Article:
Investigators at the California NPRC have evaluated one immune-based mechanism implicated in ASD – maternal autoantibodies directed towards proteins in the developing fetal brain. Approximately 23% of mothers who have given birth to a child with ASD produce autoantibodies to fetal brain proteins that are critical for neurodevelopment, raising the possibility that maternal autoantibodies cross the placenta during gestation, interact with fetal brain protein targets, alter neurodevelopment, and lead to one form of ASD. Macaque offspring prenatally exposed to the autism-specific maternal antibodies taken from the human mothers of children with ASD developed abnormal social behavior that paralleled features of human ASD symptomatology. The male monkeys prenatally exposed to autism-specific maternal antibodies had larger total brain volume compared to control males, a finding that parallels neuroimaging data from human children prenatally exposed to these same maternal antibodies. Efforts are underway to identify the mechanism of prenatal insult as well as the resulting cellular and molecular neuropathology accompanying prenatal exposure to the brain-reactive maternal autoantibodies (6).
III. Developing Novel Therapeutic or Pharmacological Interventions
While intensive behavioral intervention delivered early in life improves social functioning for some children with ASD, current pharmacological treatments are limited to targeting only peripheral symptoms such as aggression, anxiety, and depression. Novel pharmacological interventions specifically targeting social behavior delivered in parallel with behavioral intervention holds the promise of improving quality of life for many individuals with ASD. Development of pro-social pharmacological treatments will depend upon the successful translation of basic neuroscience research into safe and effective medicines and will require the use of sophisticated animal models. While current ASD drug discovery efforts have relied primarily upon mouse models to evaluate compound efficacy, pharmacological interventions targeting the complex social and communication deficits of ASD may ultimately require the use of an animal model more closely related to humans.
Although nasal oxytocin therapy is being promoted as a “safe and promising” therapy for ASD, we know very little about the safety, efficacy or mechanism of oxytocin treatment in humans. Investigators at the California NPRC are currently exploring the safety of long-term intranasal oxytocin pediatric use using another nonhuman primate species – the titi monkey (Callicebus cupreus). These monkeys live in monogamous family groups that consist of the parents and their offspring. The CNPRC titi monkeys are the only laboratory colony in the world. The preliminary results (from studies in rodents) of the research-to-date show a potentially adverse effect on the long-term health with chronic pediatric use of intranasal oxytocin (7).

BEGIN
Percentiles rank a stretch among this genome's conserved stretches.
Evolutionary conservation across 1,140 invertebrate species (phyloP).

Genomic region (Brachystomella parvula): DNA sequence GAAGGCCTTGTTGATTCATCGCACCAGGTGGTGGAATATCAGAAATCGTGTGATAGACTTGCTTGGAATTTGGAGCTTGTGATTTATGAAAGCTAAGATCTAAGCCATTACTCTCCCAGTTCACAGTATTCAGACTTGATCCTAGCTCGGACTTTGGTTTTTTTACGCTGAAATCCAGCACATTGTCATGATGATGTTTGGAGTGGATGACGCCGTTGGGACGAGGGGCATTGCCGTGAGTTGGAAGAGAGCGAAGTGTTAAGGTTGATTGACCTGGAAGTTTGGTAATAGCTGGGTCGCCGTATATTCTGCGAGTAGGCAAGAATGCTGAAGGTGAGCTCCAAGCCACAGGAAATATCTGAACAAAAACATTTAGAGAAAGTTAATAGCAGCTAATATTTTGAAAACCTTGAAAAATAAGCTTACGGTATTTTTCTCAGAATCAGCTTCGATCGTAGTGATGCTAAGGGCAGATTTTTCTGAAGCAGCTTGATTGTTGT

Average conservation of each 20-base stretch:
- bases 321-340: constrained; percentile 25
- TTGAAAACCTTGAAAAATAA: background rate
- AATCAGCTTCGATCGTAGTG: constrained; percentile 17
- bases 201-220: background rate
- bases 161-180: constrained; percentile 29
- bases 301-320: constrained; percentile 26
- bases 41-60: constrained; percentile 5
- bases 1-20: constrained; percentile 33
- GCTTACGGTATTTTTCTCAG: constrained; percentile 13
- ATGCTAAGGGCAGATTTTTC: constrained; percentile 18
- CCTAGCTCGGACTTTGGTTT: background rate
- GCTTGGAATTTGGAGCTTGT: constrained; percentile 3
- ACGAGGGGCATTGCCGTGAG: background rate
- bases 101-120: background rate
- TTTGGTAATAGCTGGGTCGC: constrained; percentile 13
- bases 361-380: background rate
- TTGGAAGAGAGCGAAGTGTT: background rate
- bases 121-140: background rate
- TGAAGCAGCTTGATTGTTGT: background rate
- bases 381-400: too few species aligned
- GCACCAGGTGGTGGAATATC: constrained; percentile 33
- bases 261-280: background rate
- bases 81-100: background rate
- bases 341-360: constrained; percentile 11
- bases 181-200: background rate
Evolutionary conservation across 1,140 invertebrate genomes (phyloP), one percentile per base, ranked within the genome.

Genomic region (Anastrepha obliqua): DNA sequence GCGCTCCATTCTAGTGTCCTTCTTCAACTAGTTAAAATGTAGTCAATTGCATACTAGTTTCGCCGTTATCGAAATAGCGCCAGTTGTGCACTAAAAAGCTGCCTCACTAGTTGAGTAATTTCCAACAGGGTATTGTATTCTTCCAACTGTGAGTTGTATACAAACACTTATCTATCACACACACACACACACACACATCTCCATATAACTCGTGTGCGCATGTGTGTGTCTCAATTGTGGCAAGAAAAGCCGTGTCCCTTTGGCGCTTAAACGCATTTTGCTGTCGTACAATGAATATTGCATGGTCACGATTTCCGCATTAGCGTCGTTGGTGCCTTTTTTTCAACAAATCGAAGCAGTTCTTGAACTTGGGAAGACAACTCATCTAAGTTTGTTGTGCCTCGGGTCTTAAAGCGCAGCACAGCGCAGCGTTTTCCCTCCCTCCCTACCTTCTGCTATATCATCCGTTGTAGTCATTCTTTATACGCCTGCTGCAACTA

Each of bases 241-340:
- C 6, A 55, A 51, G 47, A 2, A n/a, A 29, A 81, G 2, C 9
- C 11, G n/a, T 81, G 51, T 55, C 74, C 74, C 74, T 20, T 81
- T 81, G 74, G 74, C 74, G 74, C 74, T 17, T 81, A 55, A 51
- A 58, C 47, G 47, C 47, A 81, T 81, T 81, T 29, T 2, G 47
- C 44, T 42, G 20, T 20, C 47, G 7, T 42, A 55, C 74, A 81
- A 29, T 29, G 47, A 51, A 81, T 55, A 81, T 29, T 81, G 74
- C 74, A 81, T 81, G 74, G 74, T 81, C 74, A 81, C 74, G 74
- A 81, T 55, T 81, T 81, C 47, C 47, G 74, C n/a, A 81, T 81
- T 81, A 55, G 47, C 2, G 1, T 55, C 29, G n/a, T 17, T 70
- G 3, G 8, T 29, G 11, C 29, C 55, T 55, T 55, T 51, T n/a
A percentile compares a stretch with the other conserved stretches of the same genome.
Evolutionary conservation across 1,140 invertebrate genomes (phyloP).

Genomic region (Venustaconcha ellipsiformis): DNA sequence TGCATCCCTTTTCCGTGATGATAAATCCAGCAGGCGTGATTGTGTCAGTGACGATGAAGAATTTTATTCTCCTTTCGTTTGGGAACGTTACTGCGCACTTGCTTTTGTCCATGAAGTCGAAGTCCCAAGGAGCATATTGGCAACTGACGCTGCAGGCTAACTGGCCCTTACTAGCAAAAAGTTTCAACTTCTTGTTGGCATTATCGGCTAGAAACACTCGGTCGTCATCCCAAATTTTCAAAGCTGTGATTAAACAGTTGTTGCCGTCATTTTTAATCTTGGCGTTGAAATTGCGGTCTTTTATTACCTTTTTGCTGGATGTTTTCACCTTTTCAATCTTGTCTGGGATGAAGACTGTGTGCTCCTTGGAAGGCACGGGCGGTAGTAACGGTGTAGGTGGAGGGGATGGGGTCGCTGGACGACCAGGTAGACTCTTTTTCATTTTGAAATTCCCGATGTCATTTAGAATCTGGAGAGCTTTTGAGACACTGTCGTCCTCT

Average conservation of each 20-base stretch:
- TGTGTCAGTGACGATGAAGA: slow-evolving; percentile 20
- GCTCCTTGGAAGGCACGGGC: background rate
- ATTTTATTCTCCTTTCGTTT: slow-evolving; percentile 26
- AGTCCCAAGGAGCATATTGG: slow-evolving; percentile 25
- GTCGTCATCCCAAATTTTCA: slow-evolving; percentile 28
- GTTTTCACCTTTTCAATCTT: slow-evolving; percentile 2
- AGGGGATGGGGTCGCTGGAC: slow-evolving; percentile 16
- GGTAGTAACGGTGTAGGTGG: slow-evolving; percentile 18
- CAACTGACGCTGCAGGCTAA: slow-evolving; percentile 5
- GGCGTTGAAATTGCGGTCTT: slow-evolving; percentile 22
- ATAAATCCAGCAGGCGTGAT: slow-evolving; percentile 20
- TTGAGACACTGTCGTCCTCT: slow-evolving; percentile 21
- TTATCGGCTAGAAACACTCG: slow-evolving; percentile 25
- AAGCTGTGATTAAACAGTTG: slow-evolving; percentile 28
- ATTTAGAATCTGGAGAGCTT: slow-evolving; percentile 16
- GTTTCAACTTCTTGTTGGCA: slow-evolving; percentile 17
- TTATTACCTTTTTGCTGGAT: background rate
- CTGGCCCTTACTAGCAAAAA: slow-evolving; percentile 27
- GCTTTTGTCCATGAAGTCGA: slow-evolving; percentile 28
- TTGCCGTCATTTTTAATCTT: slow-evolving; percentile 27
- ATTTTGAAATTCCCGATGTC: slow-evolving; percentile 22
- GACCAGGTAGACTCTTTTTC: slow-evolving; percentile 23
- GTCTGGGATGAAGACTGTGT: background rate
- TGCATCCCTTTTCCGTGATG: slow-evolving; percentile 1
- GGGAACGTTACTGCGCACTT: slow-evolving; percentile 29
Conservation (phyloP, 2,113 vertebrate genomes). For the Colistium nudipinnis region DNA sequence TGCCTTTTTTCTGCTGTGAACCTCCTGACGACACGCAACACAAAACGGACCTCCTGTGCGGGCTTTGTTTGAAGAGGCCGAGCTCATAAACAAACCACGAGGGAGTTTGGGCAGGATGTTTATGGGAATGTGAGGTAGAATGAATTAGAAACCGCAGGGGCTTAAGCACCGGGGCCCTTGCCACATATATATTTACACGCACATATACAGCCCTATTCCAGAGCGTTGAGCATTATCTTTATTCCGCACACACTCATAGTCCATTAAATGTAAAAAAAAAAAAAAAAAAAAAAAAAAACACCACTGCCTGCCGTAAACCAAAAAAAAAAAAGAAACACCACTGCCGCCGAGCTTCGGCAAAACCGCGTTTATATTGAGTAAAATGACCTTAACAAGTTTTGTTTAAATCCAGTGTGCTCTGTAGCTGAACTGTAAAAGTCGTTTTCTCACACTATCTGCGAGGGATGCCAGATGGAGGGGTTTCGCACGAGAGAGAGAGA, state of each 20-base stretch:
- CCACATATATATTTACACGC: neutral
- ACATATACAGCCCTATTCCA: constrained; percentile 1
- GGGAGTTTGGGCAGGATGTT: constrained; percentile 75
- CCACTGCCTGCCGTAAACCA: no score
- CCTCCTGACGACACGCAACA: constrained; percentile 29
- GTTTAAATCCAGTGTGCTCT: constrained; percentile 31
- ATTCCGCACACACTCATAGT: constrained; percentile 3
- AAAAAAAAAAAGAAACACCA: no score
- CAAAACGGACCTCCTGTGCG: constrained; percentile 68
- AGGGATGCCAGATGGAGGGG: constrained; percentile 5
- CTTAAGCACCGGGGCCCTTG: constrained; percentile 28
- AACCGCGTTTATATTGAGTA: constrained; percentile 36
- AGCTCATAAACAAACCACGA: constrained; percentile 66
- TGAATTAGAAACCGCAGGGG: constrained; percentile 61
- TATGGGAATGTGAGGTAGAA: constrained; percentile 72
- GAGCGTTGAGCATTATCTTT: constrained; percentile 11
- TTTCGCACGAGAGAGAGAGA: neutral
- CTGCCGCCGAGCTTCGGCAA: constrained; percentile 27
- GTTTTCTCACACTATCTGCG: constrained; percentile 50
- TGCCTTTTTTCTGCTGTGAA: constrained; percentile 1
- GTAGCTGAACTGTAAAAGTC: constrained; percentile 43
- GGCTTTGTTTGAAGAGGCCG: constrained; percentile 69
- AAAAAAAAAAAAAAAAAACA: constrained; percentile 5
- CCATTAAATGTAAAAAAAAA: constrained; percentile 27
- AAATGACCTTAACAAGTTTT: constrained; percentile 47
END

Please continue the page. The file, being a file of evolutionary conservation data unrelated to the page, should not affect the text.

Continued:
Investigators at Yerkes NPRC are exploring the effects of intranasal oxytocin on social perception in rhesus monkeys. This line of research suggests that intranasal oxytocin alters the evaluation of social stimuli in rhesus monkeys, similar to humans (8,9).
IV. Comparative neuroanatomy in human and nonhuman primates
Another line of research at the CNPRC being conducted is with a novel protocol developed to understand the biology and etiology of ASD. The method uses selective oxytocin receptor ligands to locate and map oxytocin receptors in rhesus monkey and human brain samples. The oxytocin receptor and the closely related vasopressin 1a receptor have also been mapped in brain tissue from the titi monkey.
These two nonhuman primate species have been found to express the oxytocin receptor in areas that are important for visual, auditory, and multimodal sensory processing. This distribution is distinct from rodent brain tissue, where oxytocin receptors are concentrated in areas that process olfactory information. This research provides insights into the neural mechanisms by which oxytocin modulates social cognition and behavior in primates, which, like humans, uses vision and audition as the primary modalities for social communication.